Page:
“Feel like shootin a rebel”
Pvt. Andrew Altman, a 19-year-old from northwest Ohio, loves army life. Coming from a lean, hard-working existence on a hardscrabble farm, he delights in army food, uniforms, and soldiering. He belongs to Company D of the 68th Ohio.
“If I should come home now, I would feel lost,” he writes his father. “The day I left I felt bad, but now I are all well of that….If you was here and drild with us a while and heard the band and the drums sound, [it] would make you feel like shootin a rebel…
Young Altman is ready for action. “If I get sight of a rebel, he is my meat, for my gun is calculated to shoot 900 yards.” It will take some time, but Altman’s enthusiasm will dwindle.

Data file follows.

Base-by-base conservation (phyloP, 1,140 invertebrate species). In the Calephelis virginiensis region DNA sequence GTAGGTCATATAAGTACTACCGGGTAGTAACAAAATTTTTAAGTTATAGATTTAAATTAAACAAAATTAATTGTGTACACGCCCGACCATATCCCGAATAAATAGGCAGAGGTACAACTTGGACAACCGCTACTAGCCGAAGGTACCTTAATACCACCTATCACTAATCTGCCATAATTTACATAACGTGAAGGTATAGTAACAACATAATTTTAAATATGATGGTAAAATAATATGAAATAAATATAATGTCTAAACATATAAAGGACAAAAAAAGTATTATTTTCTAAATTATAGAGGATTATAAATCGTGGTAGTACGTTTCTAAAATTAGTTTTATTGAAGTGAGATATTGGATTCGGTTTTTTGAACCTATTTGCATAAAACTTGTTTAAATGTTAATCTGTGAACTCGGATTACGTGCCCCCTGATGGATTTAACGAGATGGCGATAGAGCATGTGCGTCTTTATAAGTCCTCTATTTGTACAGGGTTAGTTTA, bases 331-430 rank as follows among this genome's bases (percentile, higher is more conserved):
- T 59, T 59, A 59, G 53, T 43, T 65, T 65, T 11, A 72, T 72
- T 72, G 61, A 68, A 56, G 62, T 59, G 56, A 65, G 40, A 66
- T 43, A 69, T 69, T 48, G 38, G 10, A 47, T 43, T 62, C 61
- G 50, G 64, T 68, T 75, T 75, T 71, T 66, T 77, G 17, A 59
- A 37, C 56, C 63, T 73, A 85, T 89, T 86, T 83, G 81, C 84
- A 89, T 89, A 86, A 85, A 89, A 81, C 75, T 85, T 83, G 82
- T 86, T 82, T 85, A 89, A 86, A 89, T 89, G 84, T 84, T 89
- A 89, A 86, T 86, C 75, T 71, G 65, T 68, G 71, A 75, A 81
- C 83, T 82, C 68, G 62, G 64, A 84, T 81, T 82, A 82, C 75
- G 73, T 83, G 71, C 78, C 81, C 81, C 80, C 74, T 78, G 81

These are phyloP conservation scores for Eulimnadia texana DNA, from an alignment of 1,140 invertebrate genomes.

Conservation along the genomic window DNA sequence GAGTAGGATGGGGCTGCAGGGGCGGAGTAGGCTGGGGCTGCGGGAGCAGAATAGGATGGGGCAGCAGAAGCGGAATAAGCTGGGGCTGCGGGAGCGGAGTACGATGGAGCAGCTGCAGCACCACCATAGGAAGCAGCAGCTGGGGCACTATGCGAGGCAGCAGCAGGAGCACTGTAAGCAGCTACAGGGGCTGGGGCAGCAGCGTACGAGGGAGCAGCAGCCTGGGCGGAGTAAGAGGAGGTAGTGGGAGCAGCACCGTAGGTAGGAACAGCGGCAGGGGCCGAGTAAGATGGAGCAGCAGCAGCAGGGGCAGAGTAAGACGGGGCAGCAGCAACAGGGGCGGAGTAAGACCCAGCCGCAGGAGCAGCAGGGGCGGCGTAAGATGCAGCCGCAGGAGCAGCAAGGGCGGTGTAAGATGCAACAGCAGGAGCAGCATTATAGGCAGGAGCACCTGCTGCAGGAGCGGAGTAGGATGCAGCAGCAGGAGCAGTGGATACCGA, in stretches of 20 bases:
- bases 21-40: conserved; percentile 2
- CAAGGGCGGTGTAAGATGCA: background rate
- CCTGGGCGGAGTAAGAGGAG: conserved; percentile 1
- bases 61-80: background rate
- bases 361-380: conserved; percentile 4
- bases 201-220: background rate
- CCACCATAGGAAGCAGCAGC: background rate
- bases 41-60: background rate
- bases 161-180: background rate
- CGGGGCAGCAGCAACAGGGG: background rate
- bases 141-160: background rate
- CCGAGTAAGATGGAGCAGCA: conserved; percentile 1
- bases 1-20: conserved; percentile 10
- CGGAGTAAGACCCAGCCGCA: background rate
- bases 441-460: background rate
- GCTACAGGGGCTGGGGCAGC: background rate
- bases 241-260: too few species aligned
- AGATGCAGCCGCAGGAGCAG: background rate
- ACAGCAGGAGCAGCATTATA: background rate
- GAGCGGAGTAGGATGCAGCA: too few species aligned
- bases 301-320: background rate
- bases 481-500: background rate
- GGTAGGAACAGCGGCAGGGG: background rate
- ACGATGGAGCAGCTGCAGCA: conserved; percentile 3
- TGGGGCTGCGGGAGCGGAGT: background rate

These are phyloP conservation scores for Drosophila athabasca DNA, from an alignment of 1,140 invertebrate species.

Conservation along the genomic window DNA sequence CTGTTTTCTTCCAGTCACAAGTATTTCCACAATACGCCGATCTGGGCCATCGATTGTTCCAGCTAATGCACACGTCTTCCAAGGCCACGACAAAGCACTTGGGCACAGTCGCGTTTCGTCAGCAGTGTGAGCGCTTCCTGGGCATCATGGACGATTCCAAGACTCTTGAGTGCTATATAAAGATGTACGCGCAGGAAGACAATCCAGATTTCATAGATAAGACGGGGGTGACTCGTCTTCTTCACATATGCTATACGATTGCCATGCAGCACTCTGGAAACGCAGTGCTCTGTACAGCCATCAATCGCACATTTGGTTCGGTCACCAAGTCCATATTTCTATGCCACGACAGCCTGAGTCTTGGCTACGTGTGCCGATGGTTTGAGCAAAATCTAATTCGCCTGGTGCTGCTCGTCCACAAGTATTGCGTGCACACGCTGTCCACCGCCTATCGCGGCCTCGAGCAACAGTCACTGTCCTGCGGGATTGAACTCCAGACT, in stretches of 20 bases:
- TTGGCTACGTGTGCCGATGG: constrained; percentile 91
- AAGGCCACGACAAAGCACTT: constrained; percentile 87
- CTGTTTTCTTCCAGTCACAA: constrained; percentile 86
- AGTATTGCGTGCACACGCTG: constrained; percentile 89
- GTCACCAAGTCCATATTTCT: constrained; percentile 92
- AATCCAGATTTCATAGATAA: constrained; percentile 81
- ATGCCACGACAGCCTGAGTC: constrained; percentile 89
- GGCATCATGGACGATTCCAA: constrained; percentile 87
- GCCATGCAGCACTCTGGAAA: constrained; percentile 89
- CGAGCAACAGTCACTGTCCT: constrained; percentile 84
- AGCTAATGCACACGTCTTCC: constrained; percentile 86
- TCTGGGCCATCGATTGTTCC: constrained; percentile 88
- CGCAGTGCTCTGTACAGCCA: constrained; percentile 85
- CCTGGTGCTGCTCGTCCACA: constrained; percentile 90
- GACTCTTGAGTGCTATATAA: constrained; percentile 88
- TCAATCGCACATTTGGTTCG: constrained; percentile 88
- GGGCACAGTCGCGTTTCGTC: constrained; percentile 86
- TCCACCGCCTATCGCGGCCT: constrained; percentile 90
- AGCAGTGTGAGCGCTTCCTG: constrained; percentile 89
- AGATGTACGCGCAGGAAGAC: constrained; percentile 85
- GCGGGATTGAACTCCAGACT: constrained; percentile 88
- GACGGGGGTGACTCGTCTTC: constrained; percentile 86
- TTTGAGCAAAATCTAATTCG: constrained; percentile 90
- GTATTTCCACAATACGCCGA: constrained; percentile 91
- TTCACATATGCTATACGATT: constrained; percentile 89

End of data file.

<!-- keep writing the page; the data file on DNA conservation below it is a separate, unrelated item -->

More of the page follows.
AND NEAR FORT HENRY: Grant continues landing troops in preparation for an attack on Fort Henry. From inside the Confederate fort, Brig. Gen. Lloyd Tilghman repeatedly telegraphs pleas for reinforcements. The pleas are futile, leaving Tilghman with about 2,600 poorly equipped men. They are caught inside a fortification that a rising Tennessee River has partly flooded. Growing increasingly pessimistic as his estimate of the number of Union troops rises, Tilghman makes a decision late in the day: Tomorrow he will evacuate most of his troops, leaving only a token force of artillerists to delay any pursuit. Meanwhile, Grant is planning to attack tomorrow as well.